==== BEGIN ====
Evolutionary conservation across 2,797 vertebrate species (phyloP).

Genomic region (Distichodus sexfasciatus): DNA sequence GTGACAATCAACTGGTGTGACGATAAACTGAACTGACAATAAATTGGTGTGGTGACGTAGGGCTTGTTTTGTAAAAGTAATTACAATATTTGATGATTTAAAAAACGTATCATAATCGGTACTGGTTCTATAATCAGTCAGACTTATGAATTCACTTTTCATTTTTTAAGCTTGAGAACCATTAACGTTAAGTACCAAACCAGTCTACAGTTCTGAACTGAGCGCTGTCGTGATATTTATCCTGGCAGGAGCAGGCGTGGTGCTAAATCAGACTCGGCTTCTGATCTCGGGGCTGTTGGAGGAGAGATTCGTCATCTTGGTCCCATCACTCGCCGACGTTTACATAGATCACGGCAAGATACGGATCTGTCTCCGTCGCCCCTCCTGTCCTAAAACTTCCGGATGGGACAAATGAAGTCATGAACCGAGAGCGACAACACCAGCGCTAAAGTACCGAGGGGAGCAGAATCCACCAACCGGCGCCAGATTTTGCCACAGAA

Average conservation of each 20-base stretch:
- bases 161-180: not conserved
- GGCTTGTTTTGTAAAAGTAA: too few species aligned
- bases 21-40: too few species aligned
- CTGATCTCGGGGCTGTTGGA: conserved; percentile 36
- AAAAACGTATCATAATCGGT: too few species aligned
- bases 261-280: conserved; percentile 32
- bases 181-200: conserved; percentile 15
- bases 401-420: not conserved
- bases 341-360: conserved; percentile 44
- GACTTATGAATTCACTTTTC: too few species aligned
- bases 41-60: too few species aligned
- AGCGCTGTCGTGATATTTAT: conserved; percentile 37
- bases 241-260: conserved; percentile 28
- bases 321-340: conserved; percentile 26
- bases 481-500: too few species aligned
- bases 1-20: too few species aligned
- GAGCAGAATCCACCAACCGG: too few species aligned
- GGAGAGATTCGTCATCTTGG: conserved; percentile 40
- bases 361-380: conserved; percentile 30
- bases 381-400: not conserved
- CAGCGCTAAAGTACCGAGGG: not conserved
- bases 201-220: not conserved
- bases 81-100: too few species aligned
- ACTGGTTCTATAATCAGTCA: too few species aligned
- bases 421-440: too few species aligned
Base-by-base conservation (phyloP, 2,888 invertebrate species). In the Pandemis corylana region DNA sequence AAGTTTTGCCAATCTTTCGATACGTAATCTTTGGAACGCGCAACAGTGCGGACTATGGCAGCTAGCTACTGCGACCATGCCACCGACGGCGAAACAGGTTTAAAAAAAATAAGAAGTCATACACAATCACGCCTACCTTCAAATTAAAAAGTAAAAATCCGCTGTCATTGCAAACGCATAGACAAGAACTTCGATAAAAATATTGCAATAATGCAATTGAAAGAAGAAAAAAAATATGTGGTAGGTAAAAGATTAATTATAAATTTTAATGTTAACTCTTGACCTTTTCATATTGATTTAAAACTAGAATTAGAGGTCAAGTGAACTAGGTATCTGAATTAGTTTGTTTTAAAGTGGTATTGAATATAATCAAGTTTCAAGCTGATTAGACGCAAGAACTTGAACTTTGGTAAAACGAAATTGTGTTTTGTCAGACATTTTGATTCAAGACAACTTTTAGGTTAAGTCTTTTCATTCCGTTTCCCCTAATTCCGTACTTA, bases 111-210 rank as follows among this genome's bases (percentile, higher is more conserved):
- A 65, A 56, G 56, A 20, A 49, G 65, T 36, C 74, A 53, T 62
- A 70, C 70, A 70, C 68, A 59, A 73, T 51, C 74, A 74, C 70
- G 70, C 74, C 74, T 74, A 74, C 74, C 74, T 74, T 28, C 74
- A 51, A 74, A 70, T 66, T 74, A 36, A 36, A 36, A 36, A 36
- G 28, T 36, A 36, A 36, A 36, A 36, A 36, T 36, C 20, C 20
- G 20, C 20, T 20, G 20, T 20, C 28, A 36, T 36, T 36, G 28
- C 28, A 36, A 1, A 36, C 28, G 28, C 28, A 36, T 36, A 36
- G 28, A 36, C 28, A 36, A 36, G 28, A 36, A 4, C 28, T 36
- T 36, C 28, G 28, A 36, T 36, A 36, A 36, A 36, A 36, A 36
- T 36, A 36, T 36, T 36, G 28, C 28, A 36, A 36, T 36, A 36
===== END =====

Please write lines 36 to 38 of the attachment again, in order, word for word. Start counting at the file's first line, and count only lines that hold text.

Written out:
- C 28, A 36, A 1, A 36, C 28, G 28, C 28, A 36, T 36, A 36
- G 28, A 36, C 28, A 36, A 36, G 28, A 36, A 4, C 28, T 36
- T 36, C 28, G 28, A 36, T 36, A 36, A 36, A 36, A 36, A 36